Do you have:
- anterior knee pain
- patellofemoral syndrome
- knee strain
- Jumper’s knee
- patellar tendonitis
- knee pain
- patellar compression syndrome
- Do your knees hurt when you bend to sit down or stand up?
- Are you an athlete whose knees hurt after a certain number of miles of activity?
The knee is a deceptively simple joint. After all it just bends and straightens, right? Wrong. Because of the unique shape of the end of the leg bone (pictured here), the knee also rotates as it bends and straightens. This is where the knee gets into trouble. Why? Because there are no muscles in the knee that control rotation. All of them are found in the pelvis. This contributes to knee dysfunction and the diagnoses listed above.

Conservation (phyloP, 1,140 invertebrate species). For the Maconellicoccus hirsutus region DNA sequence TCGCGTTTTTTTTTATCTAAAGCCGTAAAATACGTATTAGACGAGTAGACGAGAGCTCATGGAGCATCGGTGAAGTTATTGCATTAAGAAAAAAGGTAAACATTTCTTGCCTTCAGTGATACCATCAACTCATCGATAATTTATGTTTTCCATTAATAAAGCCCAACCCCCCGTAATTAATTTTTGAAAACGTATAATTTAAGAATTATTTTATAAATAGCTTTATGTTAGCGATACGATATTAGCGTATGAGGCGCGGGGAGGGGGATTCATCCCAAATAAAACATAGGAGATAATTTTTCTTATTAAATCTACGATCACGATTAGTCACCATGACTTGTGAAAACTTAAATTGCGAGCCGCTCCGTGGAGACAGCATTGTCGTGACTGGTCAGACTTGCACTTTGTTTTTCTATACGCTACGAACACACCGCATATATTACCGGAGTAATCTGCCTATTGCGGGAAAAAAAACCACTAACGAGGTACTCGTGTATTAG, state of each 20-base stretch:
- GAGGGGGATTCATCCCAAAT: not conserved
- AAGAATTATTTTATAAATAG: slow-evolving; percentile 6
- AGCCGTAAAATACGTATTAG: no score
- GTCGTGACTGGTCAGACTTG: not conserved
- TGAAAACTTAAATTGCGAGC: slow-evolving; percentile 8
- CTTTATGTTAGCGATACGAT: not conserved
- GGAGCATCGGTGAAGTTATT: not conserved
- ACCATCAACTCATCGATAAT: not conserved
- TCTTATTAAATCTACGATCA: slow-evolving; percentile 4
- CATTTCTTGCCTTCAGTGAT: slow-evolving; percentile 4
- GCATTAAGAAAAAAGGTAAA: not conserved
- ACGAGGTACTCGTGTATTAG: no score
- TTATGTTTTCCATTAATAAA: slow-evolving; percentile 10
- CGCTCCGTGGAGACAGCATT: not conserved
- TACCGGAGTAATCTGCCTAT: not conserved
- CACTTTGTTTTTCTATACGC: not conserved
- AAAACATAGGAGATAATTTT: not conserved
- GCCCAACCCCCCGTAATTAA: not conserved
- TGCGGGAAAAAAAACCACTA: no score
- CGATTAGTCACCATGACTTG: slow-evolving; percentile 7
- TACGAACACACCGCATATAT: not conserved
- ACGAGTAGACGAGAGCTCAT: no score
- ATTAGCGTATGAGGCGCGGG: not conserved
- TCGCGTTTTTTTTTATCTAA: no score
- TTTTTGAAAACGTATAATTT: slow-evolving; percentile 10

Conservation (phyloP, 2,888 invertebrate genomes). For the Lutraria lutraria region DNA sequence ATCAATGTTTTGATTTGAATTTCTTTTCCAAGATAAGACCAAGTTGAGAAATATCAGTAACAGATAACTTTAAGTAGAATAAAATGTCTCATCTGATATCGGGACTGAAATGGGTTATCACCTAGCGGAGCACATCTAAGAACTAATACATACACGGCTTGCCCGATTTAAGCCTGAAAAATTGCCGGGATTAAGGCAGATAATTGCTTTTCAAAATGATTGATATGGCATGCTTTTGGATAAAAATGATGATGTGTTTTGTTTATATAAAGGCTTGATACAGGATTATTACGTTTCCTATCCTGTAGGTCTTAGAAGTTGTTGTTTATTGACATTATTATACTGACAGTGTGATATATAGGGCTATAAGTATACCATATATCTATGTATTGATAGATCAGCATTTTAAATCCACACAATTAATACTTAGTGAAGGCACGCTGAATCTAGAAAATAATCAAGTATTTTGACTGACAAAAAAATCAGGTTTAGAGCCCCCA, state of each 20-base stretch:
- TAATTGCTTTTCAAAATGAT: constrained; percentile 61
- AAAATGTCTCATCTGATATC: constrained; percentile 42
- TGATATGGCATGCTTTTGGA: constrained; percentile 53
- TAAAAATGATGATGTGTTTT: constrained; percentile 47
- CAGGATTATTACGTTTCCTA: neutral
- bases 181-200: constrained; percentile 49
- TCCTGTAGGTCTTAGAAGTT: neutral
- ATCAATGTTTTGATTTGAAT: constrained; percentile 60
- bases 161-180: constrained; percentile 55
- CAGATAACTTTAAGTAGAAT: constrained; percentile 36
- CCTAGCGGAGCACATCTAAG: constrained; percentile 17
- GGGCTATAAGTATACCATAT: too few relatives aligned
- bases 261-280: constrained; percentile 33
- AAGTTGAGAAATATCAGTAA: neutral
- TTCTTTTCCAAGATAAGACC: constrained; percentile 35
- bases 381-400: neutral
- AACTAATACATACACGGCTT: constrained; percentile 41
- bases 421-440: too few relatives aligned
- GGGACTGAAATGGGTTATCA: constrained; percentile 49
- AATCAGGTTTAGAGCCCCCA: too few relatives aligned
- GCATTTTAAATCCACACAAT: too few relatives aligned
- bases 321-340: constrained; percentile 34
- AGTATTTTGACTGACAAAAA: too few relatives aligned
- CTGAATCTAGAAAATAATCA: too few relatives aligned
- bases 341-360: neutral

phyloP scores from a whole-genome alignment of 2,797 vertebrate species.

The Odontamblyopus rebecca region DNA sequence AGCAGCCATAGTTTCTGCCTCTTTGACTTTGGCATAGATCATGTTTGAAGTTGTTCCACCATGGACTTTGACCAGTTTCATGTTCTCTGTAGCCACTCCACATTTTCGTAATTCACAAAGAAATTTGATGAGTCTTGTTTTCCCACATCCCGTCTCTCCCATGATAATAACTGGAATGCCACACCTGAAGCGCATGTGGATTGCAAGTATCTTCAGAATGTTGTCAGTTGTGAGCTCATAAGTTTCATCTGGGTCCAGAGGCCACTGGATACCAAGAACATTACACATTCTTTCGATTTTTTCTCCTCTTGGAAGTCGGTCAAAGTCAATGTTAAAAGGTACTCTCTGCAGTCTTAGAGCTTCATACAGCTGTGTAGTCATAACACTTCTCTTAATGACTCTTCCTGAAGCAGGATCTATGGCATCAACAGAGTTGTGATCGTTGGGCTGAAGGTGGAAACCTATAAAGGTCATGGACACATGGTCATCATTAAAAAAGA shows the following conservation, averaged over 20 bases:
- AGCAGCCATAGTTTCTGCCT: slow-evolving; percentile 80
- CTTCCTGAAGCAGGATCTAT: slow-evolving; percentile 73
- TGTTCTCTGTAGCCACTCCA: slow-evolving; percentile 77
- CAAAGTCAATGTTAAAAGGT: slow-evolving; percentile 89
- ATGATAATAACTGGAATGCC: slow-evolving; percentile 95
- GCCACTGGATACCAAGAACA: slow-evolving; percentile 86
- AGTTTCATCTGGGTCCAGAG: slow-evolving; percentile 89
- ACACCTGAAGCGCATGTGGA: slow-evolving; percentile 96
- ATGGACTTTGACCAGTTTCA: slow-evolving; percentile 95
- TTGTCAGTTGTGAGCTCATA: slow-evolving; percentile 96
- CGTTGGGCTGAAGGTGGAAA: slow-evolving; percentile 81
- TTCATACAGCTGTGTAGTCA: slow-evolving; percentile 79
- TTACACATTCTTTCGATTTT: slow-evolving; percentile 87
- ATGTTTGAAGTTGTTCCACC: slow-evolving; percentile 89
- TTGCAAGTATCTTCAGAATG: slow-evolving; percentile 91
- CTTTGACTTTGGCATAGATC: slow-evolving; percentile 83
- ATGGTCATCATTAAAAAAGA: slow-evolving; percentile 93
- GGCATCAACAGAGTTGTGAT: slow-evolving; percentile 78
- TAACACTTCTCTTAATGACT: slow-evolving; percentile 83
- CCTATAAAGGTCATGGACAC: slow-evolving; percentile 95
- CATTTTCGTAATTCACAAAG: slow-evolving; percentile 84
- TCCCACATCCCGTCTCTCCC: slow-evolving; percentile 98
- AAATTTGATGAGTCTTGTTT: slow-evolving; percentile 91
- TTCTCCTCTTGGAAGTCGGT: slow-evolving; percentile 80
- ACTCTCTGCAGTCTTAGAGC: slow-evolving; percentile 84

The other area affecting the knee is the foot and ankle, which usually have their own problems. So the knee is essentially stuck between a rock and a hard place. Often many practitioners believe knee pain stems from a problem of the knee cap not moving correctly. Their solution is to strengthen one of the quadriceps muscles, the VMO (vastus medialis oblique), but this is rarely helpful. Mostly because it is already strong enough and it is not the source of the problem. To understand why chronic knee pain is occurring you must understand how and why the pelvis and the foot are contributing to abnormal stresses at the knee joint. Once understood, correcting knee pain can often be a simple process.
Please contact me if you have stubborn knee pain and we’ll see how these issues are playing out in your case. I also describe them in my book, Fixing You: Hip & Knee Pain. Don’t forget my free articles for more information. If you live too far away, I can also help you via Skype.